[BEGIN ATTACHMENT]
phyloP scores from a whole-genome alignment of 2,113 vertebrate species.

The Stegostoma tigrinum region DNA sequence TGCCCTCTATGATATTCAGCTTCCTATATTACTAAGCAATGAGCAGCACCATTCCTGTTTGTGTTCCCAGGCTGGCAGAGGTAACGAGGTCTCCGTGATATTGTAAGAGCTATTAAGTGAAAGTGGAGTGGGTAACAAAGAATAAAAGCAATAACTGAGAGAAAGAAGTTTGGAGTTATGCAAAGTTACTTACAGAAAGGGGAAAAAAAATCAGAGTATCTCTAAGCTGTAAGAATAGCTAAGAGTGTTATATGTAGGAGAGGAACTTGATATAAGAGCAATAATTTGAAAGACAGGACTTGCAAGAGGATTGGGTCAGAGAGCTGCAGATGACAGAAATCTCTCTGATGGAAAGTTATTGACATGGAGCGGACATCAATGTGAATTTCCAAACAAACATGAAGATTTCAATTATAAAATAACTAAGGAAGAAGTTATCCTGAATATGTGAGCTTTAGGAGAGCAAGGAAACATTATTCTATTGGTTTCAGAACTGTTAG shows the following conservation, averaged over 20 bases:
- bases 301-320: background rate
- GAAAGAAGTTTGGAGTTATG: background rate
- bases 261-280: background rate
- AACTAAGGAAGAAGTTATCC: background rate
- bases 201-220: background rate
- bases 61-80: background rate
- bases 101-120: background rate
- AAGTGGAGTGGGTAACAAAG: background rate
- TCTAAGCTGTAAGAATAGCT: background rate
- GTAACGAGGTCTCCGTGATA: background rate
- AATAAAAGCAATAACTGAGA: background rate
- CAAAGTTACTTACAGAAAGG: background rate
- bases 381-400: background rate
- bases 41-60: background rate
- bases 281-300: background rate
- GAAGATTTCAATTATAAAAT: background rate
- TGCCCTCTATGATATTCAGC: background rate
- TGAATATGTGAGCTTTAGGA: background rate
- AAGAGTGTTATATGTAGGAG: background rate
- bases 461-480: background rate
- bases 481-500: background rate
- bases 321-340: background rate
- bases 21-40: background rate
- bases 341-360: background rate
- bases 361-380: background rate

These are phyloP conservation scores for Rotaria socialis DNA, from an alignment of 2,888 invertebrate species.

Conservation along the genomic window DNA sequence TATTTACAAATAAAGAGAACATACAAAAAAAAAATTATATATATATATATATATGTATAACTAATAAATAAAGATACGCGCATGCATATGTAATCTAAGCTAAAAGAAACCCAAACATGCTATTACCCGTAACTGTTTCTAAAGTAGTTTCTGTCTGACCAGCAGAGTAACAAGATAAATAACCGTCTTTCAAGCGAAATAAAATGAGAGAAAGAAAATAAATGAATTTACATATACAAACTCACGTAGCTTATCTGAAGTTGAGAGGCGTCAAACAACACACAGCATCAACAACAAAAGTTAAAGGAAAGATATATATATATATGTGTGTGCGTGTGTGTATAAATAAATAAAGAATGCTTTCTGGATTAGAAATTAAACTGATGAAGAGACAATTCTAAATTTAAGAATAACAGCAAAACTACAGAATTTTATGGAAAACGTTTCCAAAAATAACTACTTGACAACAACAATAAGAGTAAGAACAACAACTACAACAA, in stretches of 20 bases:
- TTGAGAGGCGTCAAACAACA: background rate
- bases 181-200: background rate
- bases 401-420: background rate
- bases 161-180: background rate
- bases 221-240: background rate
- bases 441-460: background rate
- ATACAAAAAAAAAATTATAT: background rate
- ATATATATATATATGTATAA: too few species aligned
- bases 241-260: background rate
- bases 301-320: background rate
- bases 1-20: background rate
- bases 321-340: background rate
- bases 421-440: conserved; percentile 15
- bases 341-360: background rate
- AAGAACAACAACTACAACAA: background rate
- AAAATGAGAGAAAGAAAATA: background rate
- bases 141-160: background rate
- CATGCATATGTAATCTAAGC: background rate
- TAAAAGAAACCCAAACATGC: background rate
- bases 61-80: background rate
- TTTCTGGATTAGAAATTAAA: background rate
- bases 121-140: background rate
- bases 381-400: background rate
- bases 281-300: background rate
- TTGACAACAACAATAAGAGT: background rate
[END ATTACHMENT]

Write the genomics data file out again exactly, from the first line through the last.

phyloP scores from a whole-genome alignment of 2,113 vertebrate species.

The Stegostoma tigrinum region DNA sequence TGCCCTCTATGATATTCAGCTTCCTATATTACTAAGCAATGAGCAGCACCATTCCTGTTTGTGTTCCCAGGCTGGCAGAGGTAACGAGGTCTCCGTGATATTGTAAGAGCTATTAAGTGAAAGTGGAGTGGGTAACAAAGAATAAAAGCAATAACTGAGAGAAAGAAGTTTGGAGTTATGCAAAGTTACTTACAGAAAGGGGAAAAAAAATCAGAGTATCTCTAAGCTGTAAGAATAGCTAAGAGTGTTATATGTAGGAGAGGAACTTGATATAAGAGCAATAATTTGAAAGACAGGACTTGCAAGAGGATTGGGTCAGAGAGCTGCAGATGACAGAAATCTCTCTGATGGAAAGTTATTGACATGGAGCGGACATCAATGTGAATTTCCAAACAAACATGAAGATTTCAATTATAAAATAACTAAGGAAGAAGTTATCCTGAATATGTGAGCTTTAGGAGAGCAAGGAAACATTATTCTATTGGTTTCAGAACTGTTAG shows the following conservation, averaged over 20 bases:
- bases 301-320: background rate
- GAAAGAAGTTTGGAGTTATG: background rate
- bases 261-280: background rate
- AACTAAGGAAGAAGTTATCC: background rate
- bases 201-220: background rate
- bases 61-80: background rate
- bases 101-120: background rate
- AAGTGGAGTGGGTAACAAAG: background rate
- TCTAAGCTGTAAGAATAGCT: background rate
- GTAACGAGGTCTCCGTGATA: background rate
- AATAAAAGCAATAACTGAGA: background rate
- CAAAGTTACTTACAGAAAGG: background rate
- bases 381-400: background rate
- bases 41-60: background rate
- bases 281-300: background rate
- GAAGATTTCAATTATAAAAT: background rate
- TGCCCTCTATGATATTCAGC: background rate
- TGAATATGTGAGCTTTAGGA: background rate
- AAGAGTGTTATATGTAGGAG: background rate
- bases 461-480: background rate
- bases 481-500: background rate
- bases 321-340: background rate
- bases 21-40: background rate
- bases 341-360: background rate
- bases 361-380: background rate

These are phyloP conservation scores for Rotaria socialis DNA, from an alignment of 2,888 invertebrate species.

Conservation along the genomic window DNA sequence TATTTACAAATAAAGAGAACATACAAAAAAAAAATTATATATATATATATATATGTATAACTAATAAATAAAGATACGCGCATGCATATGTAATCTAAGCTAAAAGAAACCCAAACATGCTATTACCCGTAACTGTTTCTAAAGTAGTTTCTGTCTGACCAGCAGAGTAACAAGATAAATAACCGTCTTTCAAGCGAAATAAAATGAGAGAAAGAAAATAAATGAATTTACATATACAAACTCACGTAGCTTATCTGAAGTTGAGAGGCGTCAAACAACACACAGCATCAACAACAAAAGTTAAAGGAAAGATATATATATATATGTGTGTGCGTGTGTGTATAAATAAATAAAGAATGCTTTCTGGATTAGAAATTAAACTGATGAAGAGACAATTCTAAATTTAAGAATAACAGCAAAACTACAGAATTTTATGGAAAACGTTTCCAAAAATAACTACTTGACAACAACAATAAGAGTAAGAACAACAACTACAACAA, in stretches of 20 bases:
- TTGAGAGGCGTCAAACAACA: background rate
- bases 181-200: background rate
- bases 401-420: background rate
- bases 161-180: background rate
- bases 221-240: background rate
- bases 441-460: background rate
- ATACAAAAAAAAAATTATAT: background rate
- ATATATATATATATGTATAA: too few species aligned
- bases 241-260: background rate
- bases 301-320: background rate
- bases 1-20: background rate
- bases 321-340: background rate
- bases 421-440: conserved; percentile 15
- bases 341-360: background rate
- AAGAACAACAACTACAACAA: background rate
- AAAATGAGAGAAAGAAAATA: background rate
- bases 141-160: background rate
- CATGCATATGTAATCTAAGC: background rate
- TAAAAGAAACCCAAACATGC: background rate
- bases 61-80: background rate
- TTTCTGGATTAGAAATTAAA: background rate
- bases 121-140: background rate
- bases 381-400: background rate
- bases 281-300: background rate
- TTGACAACAACAATAAGAGT: background rate